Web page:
If you have your phone at your bedside, delay laying eyes on it until you mindfully check in with yourself. You’ve just gone through all those sleeping hours without looking. Surely you can gift yourself fifteen additional minutes of tech-free mindfulness?

2. Set intentions at the start of your workday

As you lie in bed, don’t just obsess about how tired you are. Think about what you’d like to accomplish during the day. Think about what will help you feel successful. Decide how you want to feel at the end of the day. You get to choose. Autopilot doesn’t have to take over.

Then, before you begin your workday, take five minutes to write down three objectives you absolutely want to complete by the end of the day. My list usually includes a few work related tasks, and one personal goal, like exercise. Once I make my list, I start on the first work-related goal, sometimes before even checking email.

When you set your intentions, you take back power over your schedule. You’ll have plenty of time in your day to address other people’s needs, so start with your own and let that “take-control” mentality carry you into your day.

3. Get outside

You know better than most how good it feels to be in nature. I hope you do, anyway. The sound of wind through the trees, the scent of the earth and everything that grows, the beauty of the outdoors, the fresh air. When we spend time in nature, stress abates, we forget our worries, we think more clearly and perhaps more creatively. In an increasingly demanding world, time in nature can improve mood, boost energy, and help us re-center. Don’t take your outside time for granted. If you’re feeling overwhelmed and out of focus, tune in to Mother Nature. Sit and breathe her in, notice her beauty, pay attention to her sounds. She has a way of drawing us into the here and now when technology has pulled us away from it.

4. Just breathe

This tip may be the simplest and most underused way off autopilot, which is baffling, because it takes literally seconds to fill your lungs (right to the bottom) with energizing oxygen. But, when you take your breathing off default and mindfully guide yourself through even four deep, cleansing breaths of air, the benefits are twofold. First, you immediately feel the energizing effect of oxygen as it fully enters your body. It feels different from default breathing, more purposeful and cleansing. Second, if you allow yourself to sit and breathe like this for even two minutes, you give yourself the chance to shut off autopilot, and to let your body and mind pause long enough to tell you what they need. And it’s likely not to go back on autopilot.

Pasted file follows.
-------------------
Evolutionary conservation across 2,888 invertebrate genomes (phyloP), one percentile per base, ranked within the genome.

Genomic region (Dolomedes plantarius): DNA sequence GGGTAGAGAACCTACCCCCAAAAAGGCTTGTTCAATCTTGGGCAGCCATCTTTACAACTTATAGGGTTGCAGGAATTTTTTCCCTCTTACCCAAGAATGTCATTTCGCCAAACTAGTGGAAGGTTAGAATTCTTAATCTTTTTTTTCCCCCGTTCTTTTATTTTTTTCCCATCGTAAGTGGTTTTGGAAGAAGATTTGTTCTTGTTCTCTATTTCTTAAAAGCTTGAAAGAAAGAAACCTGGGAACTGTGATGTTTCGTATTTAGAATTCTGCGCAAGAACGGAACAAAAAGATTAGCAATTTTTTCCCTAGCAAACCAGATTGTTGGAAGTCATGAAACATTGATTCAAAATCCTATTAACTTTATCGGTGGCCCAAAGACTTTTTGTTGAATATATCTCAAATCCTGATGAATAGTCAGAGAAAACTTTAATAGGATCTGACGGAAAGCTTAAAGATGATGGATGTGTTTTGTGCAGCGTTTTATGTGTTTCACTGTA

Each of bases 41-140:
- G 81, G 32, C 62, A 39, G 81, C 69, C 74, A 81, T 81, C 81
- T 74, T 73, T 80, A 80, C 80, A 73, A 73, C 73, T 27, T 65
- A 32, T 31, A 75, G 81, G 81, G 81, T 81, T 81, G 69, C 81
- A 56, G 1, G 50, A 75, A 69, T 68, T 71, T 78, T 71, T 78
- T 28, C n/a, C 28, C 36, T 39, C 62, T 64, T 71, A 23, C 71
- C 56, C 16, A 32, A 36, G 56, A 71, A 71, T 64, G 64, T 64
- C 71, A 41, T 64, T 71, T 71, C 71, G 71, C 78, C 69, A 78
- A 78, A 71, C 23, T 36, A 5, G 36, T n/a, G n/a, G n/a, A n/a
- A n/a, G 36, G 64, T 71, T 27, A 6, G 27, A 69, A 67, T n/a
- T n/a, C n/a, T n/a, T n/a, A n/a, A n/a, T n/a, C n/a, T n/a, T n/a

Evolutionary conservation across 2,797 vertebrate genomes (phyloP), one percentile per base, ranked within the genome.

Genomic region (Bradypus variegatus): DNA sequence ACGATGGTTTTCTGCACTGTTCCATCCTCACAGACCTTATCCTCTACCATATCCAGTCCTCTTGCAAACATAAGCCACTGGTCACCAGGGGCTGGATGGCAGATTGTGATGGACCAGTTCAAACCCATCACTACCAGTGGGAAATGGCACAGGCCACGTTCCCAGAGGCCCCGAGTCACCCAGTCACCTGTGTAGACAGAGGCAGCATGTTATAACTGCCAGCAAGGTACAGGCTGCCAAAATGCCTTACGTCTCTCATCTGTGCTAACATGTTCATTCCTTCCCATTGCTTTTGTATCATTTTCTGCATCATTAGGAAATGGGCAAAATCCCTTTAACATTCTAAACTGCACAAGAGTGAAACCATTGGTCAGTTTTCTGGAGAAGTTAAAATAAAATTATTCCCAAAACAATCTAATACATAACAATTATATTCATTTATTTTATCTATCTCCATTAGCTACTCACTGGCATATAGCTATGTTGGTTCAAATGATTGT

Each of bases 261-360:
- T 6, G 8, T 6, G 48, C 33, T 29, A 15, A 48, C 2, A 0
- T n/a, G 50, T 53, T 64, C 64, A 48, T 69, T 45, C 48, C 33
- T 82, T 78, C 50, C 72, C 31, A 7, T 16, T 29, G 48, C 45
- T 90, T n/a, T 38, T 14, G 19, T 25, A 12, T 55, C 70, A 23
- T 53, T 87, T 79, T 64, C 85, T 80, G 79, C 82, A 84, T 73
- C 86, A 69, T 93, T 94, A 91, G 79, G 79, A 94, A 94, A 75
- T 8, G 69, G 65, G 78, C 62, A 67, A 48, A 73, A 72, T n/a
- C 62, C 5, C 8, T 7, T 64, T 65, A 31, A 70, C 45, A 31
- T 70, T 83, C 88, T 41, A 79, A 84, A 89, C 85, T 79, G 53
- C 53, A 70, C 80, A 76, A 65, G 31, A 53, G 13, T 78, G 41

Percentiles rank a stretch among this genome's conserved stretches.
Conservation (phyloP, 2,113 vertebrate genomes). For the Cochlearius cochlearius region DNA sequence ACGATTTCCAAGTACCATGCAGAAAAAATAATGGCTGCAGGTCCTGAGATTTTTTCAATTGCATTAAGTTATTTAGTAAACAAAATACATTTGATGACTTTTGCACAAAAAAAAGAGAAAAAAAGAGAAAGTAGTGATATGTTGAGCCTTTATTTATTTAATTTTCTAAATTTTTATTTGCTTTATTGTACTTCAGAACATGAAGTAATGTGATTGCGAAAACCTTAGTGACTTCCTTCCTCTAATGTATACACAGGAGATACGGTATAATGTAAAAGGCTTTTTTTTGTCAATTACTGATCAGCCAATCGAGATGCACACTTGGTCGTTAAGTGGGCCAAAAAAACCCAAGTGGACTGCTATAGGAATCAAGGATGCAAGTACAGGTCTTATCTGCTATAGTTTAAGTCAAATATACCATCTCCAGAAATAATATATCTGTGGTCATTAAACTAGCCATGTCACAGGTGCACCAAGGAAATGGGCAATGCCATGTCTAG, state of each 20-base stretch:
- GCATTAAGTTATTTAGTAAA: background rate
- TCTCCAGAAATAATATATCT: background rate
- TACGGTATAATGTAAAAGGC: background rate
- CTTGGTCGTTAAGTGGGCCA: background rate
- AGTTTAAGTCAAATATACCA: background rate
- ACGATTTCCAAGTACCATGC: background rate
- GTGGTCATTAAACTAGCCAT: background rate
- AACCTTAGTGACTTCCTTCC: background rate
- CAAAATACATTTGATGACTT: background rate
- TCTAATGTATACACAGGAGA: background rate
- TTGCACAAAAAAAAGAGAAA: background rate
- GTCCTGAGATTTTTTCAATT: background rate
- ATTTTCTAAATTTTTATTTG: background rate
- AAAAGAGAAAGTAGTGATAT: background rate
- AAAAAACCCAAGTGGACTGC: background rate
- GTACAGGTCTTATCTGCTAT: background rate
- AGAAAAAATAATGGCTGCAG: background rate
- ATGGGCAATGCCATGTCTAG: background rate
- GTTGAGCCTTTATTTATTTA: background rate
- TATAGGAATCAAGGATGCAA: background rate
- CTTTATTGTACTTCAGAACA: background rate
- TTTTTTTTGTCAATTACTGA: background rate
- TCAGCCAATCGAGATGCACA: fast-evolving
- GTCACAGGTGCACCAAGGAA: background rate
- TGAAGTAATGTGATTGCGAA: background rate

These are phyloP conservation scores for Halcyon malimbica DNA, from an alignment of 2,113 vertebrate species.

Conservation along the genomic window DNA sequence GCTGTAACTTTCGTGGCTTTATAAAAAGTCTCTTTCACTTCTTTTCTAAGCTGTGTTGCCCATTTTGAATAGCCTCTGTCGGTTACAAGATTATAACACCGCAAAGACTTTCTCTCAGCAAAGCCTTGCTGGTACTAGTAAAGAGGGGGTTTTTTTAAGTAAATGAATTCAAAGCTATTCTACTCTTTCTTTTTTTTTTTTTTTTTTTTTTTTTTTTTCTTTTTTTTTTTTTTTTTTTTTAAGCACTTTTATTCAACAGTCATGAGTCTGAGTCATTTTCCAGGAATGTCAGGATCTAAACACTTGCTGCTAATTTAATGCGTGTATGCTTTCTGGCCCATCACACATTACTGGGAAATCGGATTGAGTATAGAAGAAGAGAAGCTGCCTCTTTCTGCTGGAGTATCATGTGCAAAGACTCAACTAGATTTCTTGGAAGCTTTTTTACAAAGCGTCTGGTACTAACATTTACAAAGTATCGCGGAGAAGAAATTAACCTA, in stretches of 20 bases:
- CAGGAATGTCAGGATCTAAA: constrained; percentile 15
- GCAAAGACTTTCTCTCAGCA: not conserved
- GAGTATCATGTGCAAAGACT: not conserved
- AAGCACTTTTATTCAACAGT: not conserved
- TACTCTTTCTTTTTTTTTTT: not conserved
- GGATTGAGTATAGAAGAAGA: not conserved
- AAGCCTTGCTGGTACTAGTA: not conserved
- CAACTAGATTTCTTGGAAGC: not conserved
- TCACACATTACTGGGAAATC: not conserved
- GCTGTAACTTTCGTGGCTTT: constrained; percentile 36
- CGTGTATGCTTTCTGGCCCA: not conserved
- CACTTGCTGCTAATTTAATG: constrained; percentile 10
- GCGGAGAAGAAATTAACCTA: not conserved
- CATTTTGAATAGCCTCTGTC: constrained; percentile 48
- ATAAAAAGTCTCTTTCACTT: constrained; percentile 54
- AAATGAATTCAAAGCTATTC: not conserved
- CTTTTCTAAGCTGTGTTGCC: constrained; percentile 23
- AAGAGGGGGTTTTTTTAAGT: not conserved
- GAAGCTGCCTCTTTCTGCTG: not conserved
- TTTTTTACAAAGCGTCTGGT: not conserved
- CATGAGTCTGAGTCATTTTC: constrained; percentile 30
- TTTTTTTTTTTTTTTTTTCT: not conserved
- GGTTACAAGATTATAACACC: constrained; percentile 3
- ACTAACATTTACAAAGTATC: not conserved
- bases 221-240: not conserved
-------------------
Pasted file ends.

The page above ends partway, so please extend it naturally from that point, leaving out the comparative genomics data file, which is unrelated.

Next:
Give yourself short breathing breaks throughout the day. Set a timer to alert you every ninety minutes, then stop what you’re doing and breathe slowly and deeply for a couple of minutes.

Presence takes practice, so decide how you will practice getting off autopilot. Here’s an idea: make waking up mindfully and setting your intentions at the start of your workday non-negotiable. These two practices alone can be transformational. From there, any time you sense that you’re operating on autopilot, try another of the tactics above to get present, and for even more autopilot information and tips, pick up a copy of The Success-Energy Equation!

Let us know your thoughts or experiences on this topic in the comments below!